You can see the clever way that the pillars are mounted to the baseplates. Just plonking down a 2x2 round brick onto them would not be sufficient so each pillar has a Technic axle inside it, and an octagonal ring at the bottom, which is clipped into the grey strips that form the base. As a result they are held in place very securely.
In total there are 530 2x2 round bricks and 74 octagonal rings employed in the construction.
Some much-needed relief from stacking round bricks on axles comes in the form of the coaster sign which is the work of a genius.
Each letter is clipped to fence pieces behind.
Once it, the track, and the drive mechanism, which you'll see in detail below, is fitted, the right hand section is complete.
After a long and slightly tedious build of the right hand side, it's perhaps a little disheartening that you have to start from scratch again to build the left hand side.
However, it soon starts to take shape and besides building pillars and struts there are interesting diversions, such as the detailed pathways leading to the ride entrance and exit from the ticket/photo booth which is positioned in the bottom right corner
The chain drive mechanism is, of course, a Technic construction but is not too complex.
The controls under the platform are more so.
Here, the platform is complete, and the ticket booth and juice bar are in position.
Then it's back to pillars and struts to complete the final roller coaster supporting structure.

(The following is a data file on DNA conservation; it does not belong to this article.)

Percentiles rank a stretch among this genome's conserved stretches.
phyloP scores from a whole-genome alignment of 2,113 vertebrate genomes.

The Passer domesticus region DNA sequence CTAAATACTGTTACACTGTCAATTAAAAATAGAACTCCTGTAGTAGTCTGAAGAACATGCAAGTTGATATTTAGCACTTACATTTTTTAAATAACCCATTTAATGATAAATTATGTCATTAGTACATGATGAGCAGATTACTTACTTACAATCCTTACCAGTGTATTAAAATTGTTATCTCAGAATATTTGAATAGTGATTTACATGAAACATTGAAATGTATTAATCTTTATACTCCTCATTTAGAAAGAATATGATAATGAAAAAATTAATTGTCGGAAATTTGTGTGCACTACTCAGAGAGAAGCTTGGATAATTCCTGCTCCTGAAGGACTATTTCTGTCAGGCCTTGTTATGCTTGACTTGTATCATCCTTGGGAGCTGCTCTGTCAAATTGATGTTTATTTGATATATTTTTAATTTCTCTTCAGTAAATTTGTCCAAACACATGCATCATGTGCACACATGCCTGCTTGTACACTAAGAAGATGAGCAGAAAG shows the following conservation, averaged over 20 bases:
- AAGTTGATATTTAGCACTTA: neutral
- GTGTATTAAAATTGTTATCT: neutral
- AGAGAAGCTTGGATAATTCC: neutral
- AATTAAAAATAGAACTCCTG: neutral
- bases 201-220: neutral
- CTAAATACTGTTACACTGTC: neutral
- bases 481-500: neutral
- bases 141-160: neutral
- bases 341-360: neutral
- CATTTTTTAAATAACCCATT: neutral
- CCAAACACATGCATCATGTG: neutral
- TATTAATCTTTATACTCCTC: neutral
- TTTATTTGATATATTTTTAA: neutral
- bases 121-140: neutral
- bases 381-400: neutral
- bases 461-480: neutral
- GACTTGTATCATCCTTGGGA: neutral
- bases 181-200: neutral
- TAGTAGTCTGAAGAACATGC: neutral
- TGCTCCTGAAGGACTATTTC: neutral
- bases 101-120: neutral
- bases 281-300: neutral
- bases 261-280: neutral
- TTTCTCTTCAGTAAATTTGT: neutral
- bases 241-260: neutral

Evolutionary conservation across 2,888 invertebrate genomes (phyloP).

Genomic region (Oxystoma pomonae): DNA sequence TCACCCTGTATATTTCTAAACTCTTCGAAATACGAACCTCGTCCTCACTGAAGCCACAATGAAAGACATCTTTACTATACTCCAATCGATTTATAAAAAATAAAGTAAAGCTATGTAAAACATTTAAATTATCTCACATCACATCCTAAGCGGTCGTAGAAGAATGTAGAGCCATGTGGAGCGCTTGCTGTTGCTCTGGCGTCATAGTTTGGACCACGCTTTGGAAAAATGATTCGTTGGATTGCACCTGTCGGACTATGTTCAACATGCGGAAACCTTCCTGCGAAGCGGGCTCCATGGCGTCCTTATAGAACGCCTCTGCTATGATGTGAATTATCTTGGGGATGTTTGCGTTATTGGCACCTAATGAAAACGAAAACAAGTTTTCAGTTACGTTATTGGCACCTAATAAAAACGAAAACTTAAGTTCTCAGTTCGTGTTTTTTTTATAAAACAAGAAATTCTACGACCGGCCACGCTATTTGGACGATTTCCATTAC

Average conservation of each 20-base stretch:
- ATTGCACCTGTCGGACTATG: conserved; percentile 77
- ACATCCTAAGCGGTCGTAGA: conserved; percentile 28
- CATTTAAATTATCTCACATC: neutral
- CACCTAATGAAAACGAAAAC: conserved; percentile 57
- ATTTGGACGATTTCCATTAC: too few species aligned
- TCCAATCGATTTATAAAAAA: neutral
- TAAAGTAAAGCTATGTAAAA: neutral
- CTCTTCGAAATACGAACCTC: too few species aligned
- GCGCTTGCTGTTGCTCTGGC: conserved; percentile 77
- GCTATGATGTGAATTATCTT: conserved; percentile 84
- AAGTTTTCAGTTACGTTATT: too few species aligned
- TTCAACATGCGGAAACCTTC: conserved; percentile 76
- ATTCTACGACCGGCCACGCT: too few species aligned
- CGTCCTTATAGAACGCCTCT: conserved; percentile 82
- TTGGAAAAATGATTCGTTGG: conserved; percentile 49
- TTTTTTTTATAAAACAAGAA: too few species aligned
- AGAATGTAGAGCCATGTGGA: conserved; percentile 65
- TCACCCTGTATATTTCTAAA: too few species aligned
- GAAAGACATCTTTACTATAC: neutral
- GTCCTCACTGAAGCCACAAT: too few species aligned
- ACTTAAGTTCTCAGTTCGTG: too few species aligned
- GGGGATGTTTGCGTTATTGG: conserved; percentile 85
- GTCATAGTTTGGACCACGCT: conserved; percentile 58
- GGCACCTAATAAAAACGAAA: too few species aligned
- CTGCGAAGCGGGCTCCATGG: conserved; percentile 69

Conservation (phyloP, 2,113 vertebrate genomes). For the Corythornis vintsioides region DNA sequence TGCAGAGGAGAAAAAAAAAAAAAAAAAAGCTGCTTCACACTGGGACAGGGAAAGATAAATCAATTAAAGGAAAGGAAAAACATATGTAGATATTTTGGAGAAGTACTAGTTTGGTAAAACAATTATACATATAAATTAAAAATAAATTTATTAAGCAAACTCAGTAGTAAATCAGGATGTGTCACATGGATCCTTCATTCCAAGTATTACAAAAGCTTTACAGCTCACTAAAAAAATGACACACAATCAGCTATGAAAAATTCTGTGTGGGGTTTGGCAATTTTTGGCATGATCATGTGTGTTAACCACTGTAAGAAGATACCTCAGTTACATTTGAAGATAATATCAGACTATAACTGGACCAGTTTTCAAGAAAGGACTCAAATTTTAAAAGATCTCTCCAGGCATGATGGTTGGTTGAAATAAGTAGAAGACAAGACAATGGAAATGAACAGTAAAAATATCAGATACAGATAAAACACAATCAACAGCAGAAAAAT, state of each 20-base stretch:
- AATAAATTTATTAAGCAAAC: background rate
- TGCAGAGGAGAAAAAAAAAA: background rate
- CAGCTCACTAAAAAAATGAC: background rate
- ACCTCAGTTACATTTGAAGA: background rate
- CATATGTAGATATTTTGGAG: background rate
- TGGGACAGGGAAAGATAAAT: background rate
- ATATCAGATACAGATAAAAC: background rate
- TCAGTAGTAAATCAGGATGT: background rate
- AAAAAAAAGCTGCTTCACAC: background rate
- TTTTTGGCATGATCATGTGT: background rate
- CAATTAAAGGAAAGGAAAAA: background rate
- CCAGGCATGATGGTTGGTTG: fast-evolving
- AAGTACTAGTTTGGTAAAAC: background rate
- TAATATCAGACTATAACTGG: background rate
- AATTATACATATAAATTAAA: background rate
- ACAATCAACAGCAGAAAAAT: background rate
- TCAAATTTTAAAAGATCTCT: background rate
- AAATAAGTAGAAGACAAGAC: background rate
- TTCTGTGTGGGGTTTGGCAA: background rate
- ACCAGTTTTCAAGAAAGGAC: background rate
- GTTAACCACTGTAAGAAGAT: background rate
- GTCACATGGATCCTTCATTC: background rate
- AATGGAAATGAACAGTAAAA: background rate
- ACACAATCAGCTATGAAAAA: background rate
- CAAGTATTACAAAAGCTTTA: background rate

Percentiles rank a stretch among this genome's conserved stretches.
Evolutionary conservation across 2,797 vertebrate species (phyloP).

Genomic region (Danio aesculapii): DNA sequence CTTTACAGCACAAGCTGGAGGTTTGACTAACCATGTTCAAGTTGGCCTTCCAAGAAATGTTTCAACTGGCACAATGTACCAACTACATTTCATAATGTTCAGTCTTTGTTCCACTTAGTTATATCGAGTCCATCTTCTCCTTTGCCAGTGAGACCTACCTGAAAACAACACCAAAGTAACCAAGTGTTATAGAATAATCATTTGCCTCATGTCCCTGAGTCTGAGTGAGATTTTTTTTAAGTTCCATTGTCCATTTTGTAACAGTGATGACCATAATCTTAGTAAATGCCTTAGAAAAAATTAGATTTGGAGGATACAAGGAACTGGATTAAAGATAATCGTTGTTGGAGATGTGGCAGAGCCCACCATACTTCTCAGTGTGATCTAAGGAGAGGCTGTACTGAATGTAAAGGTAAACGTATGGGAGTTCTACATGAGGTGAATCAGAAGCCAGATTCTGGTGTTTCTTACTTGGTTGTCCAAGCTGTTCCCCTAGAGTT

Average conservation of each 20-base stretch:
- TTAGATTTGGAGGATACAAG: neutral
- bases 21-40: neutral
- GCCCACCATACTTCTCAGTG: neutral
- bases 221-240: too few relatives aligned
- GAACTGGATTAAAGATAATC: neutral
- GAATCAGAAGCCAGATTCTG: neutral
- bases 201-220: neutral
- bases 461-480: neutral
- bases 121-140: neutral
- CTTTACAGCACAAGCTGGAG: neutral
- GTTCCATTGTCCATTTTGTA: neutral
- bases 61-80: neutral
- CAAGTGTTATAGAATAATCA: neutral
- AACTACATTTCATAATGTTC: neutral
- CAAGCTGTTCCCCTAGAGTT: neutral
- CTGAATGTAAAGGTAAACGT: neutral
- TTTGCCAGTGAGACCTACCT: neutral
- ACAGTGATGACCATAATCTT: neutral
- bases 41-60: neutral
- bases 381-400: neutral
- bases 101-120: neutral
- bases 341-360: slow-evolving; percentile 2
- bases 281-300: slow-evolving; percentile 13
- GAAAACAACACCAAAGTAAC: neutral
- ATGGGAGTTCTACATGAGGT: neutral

There's a lot of cool details on the platform: gates in front of the queue lines, a height measuring stick, a control panel for the operator and separate entry and exit stairways.
Joining the two sides
Now's the time that you'll need to clear space on your building table to make room for the two sections to come together.
Initially they are clipped at baseplate level before struts and tracks connect them together.
It's at this point the most tedious part of the build has to be done: clipping 203 chain links together, then carefully threading the chain through the mechanisms at the top and bottom
Once that's done, though, we can play!
The completed model
Here are a few photos of the completed model:
The Technic battery box does not come with the set: it's connected to a Power Functions motor which is plugged into the chain drive mechanism. There's a picture below.
To the right of the platform is a sliding section that allows a second train to be taken in and out of service.
The chain is held taught by means of an elastic band.
No cameras, drinks, lollies, babies or dogs!
A nice little detail round the back...
The coaster can be operated manually using three controls.
Pulling the lever on the left out engages a wheel with the train which stops it when it's passing, and also allows -- by rotating the handle in the middle -- it to be started again.
The handle on the right operates the chain that hauls the train up the ramp.
To be honest it's not much fun winding it up the ramp manually so I recommend adding a medium motor, which can be mounted near the chain. When you do so the train will run perpetually.
The riders look anxious at the operator releases the train...